Judge grants a temporary restraining order on new Kentucky abortion law

By Dave Andrusko

On Thursday U.S. District Judge Rebecca Grady Jennings granted a request for emergency relief from Planned Parenthood, one of Kentucky’s two abortion clinics, by issuing a temporary restraining order against HB3, a multi-faceted pro-life bill that includes a ban on abortions performed after the 15th week.

“Jennings said her order is not a ruling on the constitutionality of HB 3; she will consider that argument at a hearing on whether to grant a preliminary injunction blocking enforcement of HB 3 before her temporary order expires in 14 days,” Deborah Yetter reported for the Louisville Courier
Journal.

“The court finds that based on the plain language of HB 3, the Kentucky legislature intended for the entire law to become effective immediately, regardless of whether the cabinet has created a means for compliance,” Judge Jennings wrote. “The plain language of HB 3 is clear that the entire law became effective and enforceable on April 13, 2022.”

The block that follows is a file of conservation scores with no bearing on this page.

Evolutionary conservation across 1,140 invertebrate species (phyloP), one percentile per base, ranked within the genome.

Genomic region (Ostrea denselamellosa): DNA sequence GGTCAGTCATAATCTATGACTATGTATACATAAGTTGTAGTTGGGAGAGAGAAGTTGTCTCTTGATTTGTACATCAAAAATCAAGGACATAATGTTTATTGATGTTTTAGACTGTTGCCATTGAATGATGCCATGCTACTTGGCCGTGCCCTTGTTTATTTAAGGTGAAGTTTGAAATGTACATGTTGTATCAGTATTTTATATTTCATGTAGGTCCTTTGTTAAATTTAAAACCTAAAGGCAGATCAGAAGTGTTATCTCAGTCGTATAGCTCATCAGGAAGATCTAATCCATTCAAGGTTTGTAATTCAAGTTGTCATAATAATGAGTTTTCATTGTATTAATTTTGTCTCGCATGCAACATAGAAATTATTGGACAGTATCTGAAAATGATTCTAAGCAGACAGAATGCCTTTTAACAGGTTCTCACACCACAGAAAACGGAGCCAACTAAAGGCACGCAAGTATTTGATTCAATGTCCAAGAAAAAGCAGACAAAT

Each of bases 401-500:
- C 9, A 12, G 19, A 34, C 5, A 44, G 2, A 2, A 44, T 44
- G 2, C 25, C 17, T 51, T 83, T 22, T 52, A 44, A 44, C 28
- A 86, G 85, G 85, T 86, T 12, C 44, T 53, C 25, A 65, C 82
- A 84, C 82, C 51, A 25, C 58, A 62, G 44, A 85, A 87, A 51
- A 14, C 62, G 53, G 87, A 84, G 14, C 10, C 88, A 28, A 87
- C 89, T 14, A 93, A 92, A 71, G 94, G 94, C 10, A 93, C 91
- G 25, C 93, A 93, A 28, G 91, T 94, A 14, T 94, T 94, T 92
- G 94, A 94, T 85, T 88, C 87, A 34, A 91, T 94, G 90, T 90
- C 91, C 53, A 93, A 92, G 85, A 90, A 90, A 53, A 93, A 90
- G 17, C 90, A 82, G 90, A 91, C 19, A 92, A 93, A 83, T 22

But, as Yetter wrote, “Abortion providers would not have to comply with forms and regulations not yet developed, said Attorney General Daniel Cameron, who is charged in HB 3 with enforcing it.”

Cameron said he was “disappointed that the court chose to temporarily halt enforcement of the law.”

“This law is constitutional and we look forward to continuing to defend it,” Cameron said. He argued that the law contained “much needed regulatory reforms.” Cameron added that abortion providers would not have to comply with forms and regulations not yet developed.

HB3 “imposes limits on medication abortion, requiring abortion providers to be certified by the state pharmacy board and outlawing telemedicine for abortion pills,” the Washington Post’s Caroline Kitchener reported. “It also requires the cremation or burial of fetal remains and bans abortion after 15 weeks of pregnancy.”

Yesterday’s ruling by Judge Jennings “comes in the case of Planned Parenthood’s lawsuit though it affects both clinics,” Yetter wrote. “EMW’s lawsuit is pending before U.S. District Judge David Hale, who has not yet ruled.”